By Meyrick Brown

Dealing with the huge amounts of by-products from livestock farming does not come cheap.

Maintaining all the infrastructure involved in storing and processing slurry and silage liquor requires significant investment and a new slurry store for a 100 or more milking cows can cost tens of thousands of pounds.

The economic struggles of farmers, particularly dairy, have been widely publicised and farms with insecure futures just cannot justify significant expenditure.

The average price of milk in most of the UK has fallen by at least 14 per cent over the past five years and many farmers have no alternative but to sell milk at a loss.

It is a sad fact that some farmers are being paid 10p a litre less than it costs them to produce it and, ironically, fresh milk is still all too often cheaper than bottled water.

Since the year 2000, the number of dairy farmers in England and Wales has fallen from more than 25,000 to 9,383 and last year another one in ten dairy farmers quit.

Around 60 years ago, when milk production was expanding, economical cow kennels were being introduced, followed soon after by large cubicle sheds with automated scrapping systems or slatted floors. These methods did away with demands for huge quantities of bedding straw in yarded housing systems.

That was when the problems of dealing with watery farm slurry began and the urgent need to prevent run-off into nearby streams compounded, in recent times, by the legislative demands of cross compliance.

Afonydd Cymru, a body which represents six river trusts in Wales, said farmers faced with the choice between a new slurry store or a £10,000 pollution fine would opt for the latter.

Comments made by inspectors in Wales echo the view that fines can be seen as part of running costs.

"Where we have ongoing non-compliance, and penalties imposed are seen as a running cost, the traditional enforcement solutions have to be challenged," one inspector wrote.

Pollution from farms has and still is being urgently addressed, according to experts and campaign groups.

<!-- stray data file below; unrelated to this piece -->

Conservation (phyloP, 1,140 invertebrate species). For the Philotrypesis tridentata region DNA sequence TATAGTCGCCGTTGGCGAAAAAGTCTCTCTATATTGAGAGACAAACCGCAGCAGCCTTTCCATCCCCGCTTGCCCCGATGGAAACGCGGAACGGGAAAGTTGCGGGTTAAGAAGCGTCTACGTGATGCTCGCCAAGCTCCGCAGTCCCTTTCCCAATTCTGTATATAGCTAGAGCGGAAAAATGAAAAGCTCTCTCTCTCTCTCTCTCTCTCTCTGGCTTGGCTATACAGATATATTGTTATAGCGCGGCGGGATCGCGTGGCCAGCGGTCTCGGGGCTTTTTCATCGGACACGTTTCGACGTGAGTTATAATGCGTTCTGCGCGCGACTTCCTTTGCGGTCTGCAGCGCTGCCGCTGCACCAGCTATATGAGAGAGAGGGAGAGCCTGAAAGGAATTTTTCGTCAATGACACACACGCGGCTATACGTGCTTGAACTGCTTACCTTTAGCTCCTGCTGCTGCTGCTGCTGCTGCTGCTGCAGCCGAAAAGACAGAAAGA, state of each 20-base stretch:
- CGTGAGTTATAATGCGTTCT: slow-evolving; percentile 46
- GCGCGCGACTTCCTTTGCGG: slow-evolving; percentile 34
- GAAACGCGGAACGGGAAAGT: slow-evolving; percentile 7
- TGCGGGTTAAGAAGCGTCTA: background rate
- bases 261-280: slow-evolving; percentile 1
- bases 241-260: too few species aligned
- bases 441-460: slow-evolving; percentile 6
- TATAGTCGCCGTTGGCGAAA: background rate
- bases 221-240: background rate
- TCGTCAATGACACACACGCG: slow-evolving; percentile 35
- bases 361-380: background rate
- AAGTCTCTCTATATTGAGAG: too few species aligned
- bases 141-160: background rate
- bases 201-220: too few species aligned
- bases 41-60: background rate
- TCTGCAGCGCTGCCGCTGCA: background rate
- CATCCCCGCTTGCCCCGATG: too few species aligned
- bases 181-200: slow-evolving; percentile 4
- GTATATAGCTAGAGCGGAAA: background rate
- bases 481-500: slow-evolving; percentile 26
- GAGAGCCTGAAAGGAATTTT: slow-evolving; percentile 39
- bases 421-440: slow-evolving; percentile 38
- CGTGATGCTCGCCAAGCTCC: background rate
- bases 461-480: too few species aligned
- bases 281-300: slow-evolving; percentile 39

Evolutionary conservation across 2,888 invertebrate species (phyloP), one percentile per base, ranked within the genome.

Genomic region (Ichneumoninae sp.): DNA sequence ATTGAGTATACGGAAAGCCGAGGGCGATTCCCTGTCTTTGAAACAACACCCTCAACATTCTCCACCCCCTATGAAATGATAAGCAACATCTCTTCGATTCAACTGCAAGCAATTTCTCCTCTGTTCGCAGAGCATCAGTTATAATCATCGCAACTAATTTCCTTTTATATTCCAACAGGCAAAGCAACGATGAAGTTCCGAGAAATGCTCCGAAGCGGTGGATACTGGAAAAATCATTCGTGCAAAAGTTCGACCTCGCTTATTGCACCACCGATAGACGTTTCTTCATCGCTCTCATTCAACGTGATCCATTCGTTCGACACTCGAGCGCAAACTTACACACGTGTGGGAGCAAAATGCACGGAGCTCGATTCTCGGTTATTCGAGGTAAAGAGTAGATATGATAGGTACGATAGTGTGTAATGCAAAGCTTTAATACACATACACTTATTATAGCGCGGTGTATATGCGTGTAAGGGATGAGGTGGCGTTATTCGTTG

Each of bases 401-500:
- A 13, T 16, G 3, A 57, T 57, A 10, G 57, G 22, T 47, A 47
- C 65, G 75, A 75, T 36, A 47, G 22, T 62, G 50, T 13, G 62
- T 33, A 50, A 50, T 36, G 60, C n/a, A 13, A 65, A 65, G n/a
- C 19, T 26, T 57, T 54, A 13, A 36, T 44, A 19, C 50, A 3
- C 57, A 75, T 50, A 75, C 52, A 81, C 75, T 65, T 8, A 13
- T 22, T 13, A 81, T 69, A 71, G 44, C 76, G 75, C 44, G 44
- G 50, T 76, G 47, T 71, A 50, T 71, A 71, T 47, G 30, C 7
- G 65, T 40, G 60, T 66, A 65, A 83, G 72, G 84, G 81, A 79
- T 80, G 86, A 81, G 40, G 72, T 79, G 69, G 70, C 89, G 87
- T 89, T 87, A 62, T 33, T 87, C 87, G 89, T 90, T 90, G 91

"If you’re trying to restore a river, you cannot have frequent pollution dumps, with fish dying," said Dr Stephen Marsh-Smith, CEO of Afonydd Cymru.

"Poor regulation and enforcement by government is allowing this to happen."

National Resources Wales has spoken out against pollution from farms and has written to the Welsh Government about the problem.

In a statement the Environment Agency reported: “Agriculture uses 70 per cent of the land and farmers have a major impact on the environment. Most farmers act responsibly and we work with the industry to respond to incidents, tackle the root causes of pollution and promote good practice.

“But where farmers are responsible for serious pollution incidents, we will not hesitate to take enforcement action, including prosecution. Agriculture is the single biggest source of serious pollution incidents and all farmers have a duty to prevent it.”

The only way a farmer can dispose of the farm effluent, swollen by heavy rainfalls, is to spread it on grassland intended for conservation or on tillage areas – but this cannot be done if the land is already saturated or if the ground is frozen, due to problems of run-off.

Could there yet be light at the end of the tunnel?

Addressing the North Pembrokeshire Grassland Society, John Owen, farm manager of the Coleg Sir Gâr’s Gelli Aur campus, revealed details of an innovative project underway to address the agricultural industry's impact on the environment by developing an effective dewatering and purification system to manage slurry.

The project, now at an advanced stage of development at the College farm, has received funding through the Welsh Government’s Rural Communities Development Programme 2014-2020, which is funded by the European Agricultural Fund for rural Development and the Welsh Government.

The project, being spearheaded by a Swansea based company specialising in electrochemical-based water treatments, will apply innovative and proven concept technology to reduce air and water pollution to reduce the overall volume of slurry by up to 80 per cent.